A large number of NUHOC members are climbers.
Metrorock rock gym is a favorite, and is easily accessed from the Orange Line. They even provide a shuttle service from the Wellington stop if you phone them.
Before reading further, please read the DISCLAIMER about rock climbing. If you don't want to, heres a quick synopsis: Climbing can be amazingly dangerous if you don't understand what you're getting yourself into. ALWAYS travel with either a guide, or someone who knows what they are doing, and preferably seek professional training before embarking on your own. Live by the mantra of climbers everywhere: "Don't fuck up and die"
Basic info on climbing
In the beginning, there were mountains. Then, some men saw those mountains and decided that, should they somehow find a way to the top of them, women would find them more attractive than the other men in the area. Thus, Mountaineering was born. As the French, German and English were scaling the Alps of Europe, mountaineers set their sights on harder and harder routes, which began to require highly technical skills. To hone these skills the mountaineers would practice the climbing moves at small ledges, or crags, around their home towns, beginning the sport of pure rock climbing: the attempt to climb harder and constantly more challenging rock faces.
There are two basic types of climbing out there, FREE climbing and AID climbing.
Free climbing is what NUHOC primarily does. While free climbing, the climber is held onto the rock only by their own hands and feet, and their will to not let gravity take over. The climber is generally protected from a potentially devastating fall by a rope and harness attached to their person, so that if they fall the rope will (hopefully) catch them before they hit the ground. Free climbing can be further broken down into four sub-classifications:
This is climbing at its most basic: there is a climber, a rock, and no extra equipment besides the possibility of shoes and a pad (crash pad) to protect them from a nasty landing. While bouldering most climbers stay at heights below 15 feet, though there are some "highball" routes that can extend much higher. Due to the short nature of many bouldering routes, they are generally considered to be at least slightly more strenuous on a climber than a equivalent roped climb, thus leading to the phrase, "bouldery moves" on a climb.
Bouldering problems are rated on a "V" scale with no upper limit, starting at V0- and moving upwards of V16
Top-roped climbing is where the climber is attached to a rope via a harness, and is "belayed" by a partner. The rope is anchored at the top of the intended climb (hence the name top-rope), and as the climber ascends the rock face their partner pulls in the slack, or belays their climber. This type of climbing is a moderately gear-intensive style of climbing (more intensive than bouldering, but less intensive than sport leading, and FAR less intensive than Trad leading or aid) due to the fact that both climbing partners need a harness, shoes, a rope, and some form of anchor at the top of the climb. In general when climbing on top-rope, the first climber will begin climbing, and when they reach the top the belayer will then lower the climber back to the ground, and the partners will switch.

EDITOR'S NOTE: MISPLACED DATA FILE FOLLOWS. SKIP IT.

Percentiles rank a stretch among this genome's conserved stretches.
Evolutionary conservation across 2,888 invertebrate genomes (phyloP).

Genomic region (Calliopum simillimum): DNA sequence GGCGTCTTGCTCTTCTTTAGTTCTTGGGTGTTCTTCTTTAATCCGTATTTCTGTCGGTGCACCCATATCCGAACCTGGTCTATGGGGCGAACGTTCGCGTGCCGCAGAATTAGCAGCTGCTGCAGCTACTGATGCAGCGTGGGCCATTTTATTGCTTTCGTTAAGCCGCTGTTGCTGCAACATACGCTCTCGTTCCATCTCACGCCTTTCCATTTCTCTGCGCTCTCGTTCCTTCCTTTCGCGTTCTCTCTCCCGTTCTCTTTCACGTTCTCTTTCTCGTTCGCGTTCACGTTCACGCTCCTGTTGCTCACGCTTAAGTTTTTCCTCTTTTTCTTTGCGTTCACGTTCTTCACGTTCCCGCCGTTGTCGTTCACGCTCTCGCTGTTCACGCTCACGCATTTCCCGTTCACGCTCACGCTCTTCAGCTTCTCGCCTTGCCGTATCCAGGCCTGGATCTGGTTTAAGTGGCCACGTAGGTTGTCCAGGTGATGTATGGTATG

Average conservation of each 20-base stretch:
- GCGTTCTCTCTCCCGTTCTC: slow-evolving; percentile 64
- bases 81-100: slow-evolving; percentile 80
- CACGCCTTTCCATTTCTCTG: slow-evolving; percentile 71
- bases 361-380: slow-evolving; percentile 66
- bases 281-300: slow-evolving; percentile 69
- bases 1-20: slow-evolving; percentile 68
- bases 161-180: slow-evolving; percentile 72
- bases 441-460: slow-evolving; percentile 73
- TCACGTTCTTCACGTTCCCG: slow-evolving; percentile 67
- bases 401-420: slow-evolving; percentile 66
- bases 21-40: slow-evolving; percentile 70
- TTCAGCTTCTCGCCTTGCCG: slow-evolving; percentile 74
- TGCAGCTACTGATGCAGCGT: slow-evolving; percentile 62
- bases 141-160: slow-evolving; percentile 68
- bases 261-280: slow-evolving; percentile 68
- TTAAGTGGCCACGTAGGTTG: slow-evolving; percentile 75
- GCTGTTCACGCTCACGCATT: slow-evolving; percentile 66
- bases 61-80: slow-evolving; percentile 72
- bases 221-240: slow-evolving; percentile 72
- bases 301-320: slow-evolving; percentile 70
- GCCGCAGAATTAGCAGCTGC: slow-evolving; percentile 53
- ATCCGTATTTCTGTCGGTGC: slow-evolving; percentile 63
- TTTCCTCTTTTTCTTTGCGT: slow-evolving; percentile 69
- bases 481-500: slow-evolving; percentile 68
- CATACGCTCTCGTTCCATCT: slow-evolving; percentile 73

Anchors are generally made off of large static objects at the top of the climb, and there are many ways to make a solid anchor. As with most aspects of climbing, there are many places to learn about how to set up safe systems, so its a good idea to take some time to review before heading out on your own.
Lead climbing differs from top-roped and bouldering in a very distinct way; instead of having the anchor held statically at the top of the climb, the climber (or "Leader" in this type of climbing) is constantly moving the anchor up the wall, starting at the bottom. To do this, the rope is connected directly from the belayer to the leader, and as the leader climbs they "clips in" to protection strategically spaced along the wall. By clipping in, the point they clip to now becomes their anchor, and should they fall as they climb above it, the fall is limited to a little over twice the distance that they are above their last piece of protection.
Sport Climbing is when the leader clips into Bolts pre-emplaced into the rock wall. These bolts allow the climber to carry small amounts of gear (typically two Carabiners connected together, known as "Quick Draws"), and climb light and quick.
Traditional (Trad) Climbing is where there are few or no bolts already placed on the wall, and the leader is required to bring along extra gear that they can use to attach to the rock as protection. Cams, Nuts, Tri-Cams, and Hex's are all examples of "Trad gear", or pieces of protection used to anchor a Trad Climber onto the rock.
Lead climbing can also be extended into multiple concurrent climbs, or "multi-pitch" climbs. These climbs consist of anywhere from two to fifty "pitches" of climbing, where the leader will climb up to a full rope-length upwards, build a full anchor, and then the belayer will climb up to the original leader, after which they will continue this cycle until the summit is gained. El Cap in Yosemite is considered one of the most classic "big wall" multi-pitch climb, but there are many smaller two or three pitch climbs all over the country, and all over the world.